Juvenile insects are predominantly fed crop co-products such as wheat bran for several weeks in a climate-controlled environment.

When the larvae reach maturity, 95% of them are steamed, sterilised and processed into proteins and oil, while the remaining 5% are grown into adults and used for breeding.

The insects’ manure is also processed into fertiliser for crops.

Ynsect has two production facilities in Dole, France and Ermelo, in the Netherlands.

Construction of a third production site is underway in Amiens, northern France, and the company hopes to produce 100,000t of insect-based protein products a year there, which will make it the world’s largest.


USP Creating protein from carbon

a picture of the protein proton

Deep Branch uses microbes fuelled by waste carbon dioxide to create a single-cell protein product that it has called Proton.

A Dutch/British start-up founded in 2018, it has formed a consortium with some big names to develop the technology, including feed compounder AB Agri and Sainsbury’s.

The project itself is taking place at the Drax power plant, from where the carbon dioxide is sourced.

Like the Better Origins system, Deep Branch’s equipment is modular in design and fits into a shipping container, so it can be installed on-site.

Deep Branch says that their Proton product has a lower carbon footprint than more conventional protein sources such as soya and could potentially offer a more secure supply chain.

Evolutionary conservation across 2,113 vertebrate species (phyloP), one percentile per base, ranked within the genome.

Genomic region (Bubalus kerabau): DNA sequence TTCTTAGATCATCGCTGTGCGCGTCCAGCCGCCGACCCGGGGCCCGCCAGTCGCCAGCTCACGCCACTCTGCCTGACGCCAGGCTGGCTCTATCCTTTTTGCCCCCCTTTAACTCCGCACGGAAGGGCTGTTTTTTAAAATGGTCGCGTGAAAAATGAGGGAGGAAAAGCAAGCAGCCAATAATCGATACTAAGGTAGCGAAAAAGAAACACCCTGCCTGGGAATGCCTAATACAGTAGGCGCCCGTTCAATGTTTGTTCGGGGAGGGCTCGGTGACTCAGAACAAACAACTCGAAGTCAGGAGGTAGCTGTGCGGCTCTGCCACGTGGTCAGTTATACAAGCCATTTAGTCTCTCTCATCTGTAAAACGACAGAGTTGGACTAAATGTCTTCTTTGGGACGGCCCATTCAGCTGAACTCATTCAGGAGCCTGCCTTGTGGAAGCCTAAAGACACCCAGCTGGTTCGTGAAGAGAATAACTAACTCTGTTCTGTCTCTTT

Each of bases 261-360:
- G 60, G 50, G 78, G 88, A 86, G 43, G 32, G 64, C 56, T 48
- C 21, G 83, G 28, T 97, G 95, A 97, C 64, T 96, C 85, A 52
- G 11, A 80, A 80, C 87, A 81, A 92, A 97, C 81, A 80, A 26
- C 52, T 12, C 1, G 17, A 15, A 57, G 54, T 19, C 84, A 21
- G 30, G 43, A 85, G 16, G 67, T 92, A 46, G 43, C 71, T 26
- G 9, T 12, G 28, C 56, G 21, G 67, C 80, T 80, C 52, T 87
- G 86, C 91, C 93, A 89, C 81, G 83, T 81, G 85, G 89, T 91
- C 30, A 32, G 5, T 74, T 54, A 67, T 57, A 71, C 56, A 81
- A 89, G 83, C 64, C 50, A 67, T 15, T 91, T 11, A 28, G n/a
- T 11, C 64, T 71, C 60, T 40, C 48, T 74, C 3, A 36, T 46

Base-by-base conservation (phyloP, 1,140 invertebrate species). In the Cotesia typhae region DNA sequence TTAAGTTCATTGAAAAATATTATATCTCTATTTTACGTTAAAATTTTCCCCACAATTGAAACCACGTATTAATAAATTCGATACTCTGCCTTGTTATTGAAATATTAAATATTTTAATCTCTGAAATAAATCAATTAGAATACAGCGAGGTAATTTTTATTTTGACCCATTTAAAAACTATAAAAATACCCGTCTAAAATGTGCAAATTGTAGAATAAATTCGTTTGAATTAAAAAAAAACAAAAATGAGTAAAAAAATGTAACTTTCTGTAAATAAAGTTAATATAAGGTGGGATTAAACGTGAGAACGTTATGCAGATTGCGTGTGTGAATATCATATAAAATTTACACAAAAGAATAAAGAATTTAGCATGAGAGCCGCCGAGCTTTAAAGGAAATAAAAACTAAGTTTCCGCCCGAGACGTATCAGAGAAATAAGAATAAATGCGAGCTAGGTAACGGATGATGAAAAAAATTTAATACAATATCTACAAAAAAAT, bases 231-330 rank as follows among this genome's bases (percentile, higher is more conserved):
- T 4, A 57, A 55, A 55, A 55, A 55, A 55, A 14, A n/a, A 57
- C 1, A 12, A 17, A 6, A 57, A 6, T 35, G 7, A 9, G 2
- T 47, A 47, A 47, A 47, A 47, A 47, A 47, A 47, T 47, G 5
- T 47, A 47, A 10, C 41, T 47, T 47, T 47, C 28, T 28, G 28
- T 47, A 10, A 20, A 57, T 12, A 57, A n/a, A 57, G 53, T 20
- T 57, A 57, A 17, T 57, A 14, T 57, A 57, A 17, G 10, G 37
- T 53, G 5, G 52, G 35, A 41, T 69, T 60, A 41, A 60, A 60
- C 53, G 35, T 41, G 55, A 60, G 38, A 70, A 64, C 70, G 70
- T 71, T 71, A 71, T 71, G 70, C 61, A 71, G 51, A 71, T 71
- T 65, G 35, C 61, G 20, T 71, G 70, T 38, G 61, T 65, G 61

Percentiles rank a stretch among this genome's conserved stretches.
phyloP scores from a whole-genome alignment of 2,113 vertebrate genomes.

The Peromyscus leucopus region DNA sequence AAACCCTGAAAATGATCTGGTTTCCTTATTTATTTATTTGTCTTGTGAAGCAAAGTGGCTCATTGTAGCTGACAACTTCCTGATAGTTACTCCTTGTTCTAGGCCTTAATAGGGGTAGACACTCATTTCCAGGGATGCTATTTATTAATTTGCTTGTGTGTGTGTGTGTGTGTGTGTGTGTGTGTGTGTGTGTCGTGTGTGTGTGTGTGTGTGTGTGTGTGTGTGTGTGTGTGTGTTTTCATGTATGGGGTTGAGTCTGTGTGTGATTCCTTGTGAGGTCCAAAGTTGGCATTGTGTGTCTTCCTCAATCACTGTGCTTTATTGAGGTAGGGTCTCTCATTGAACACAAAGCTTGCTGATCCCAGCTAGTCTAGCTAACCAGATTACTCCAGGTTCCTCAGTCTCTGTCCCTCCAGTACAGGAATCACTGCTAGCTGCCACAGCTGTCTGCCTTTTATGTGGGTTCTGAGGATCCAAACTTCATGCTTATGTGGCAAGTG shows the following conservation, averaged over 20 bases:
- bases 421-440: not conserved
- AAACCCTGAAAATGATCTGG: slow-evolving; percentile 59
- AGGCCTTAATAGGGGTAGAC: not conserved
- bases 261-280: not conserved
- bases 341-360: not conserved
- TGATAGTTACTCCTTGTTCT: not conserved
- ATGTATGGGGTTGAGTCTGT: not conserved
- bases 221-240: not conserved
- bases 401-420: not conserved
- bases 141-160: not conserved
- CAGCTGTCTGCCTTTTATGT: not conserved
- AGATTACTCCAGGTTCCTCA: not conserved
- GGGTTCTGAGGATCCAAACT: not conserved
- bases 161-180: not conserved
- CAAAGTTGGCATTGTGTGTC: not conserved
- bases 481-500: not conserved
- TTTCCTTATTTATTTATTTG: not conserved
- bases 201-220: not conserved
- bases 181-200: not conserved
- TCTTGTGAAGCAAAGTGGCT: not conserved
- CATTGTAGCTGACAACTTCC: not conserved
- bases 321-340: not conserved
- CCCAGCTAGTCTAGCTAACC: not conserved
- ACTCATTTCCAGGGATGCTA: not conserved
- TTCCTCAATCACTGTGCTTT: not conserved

It adds that the product could help reduce the carbon footprint of waste emitters and offer sustainable alternatives to soya. And that it expects the product to be both stable in price and competitive in cost.

ASSOCIATION NAME Europe Soya (Donau Soja)

USP Creating a certified and fully traceable supply of soya primarily from the Danube region of Europe.

Founded in 2012, Europe Soya is an international non-profit organisation based in Vienna that is aiming to develop sustainable protein supplies in geographical Europe.

The association says that Europe uses 37 million tonnes of soya a year, of which 90% is imported from South America. It argues that soya grows well in Europe, and has developed an assurance scheme.

In order to be certified, soya must be grown non-GM with European standards of pesticide use applied. European labour and social rights must be met for farm employees and land used must have been designated for agricultural use before 1 January 2008.

Since 2013, production of soya grown under the assurance scheme has increased from 5.4m t to 8.9m t last year.

What does the law say about insect feed?

The UK adopted Europe’s legal position on insects in animal feed and is yet to diverge. That means that insect-based products are classed as ‘animal-derived proteins’ and cannot be fed to pigs or poultry.

The exception, however, is that live insects can be fed to poultry, as the start-up Better Origin detailed demonstrates.

Fats and oils can also be used as a component in diets. In Europe (and the UK) the use of insect-based proteins is now permitted for fish, leading to expectations that the law will change before too long.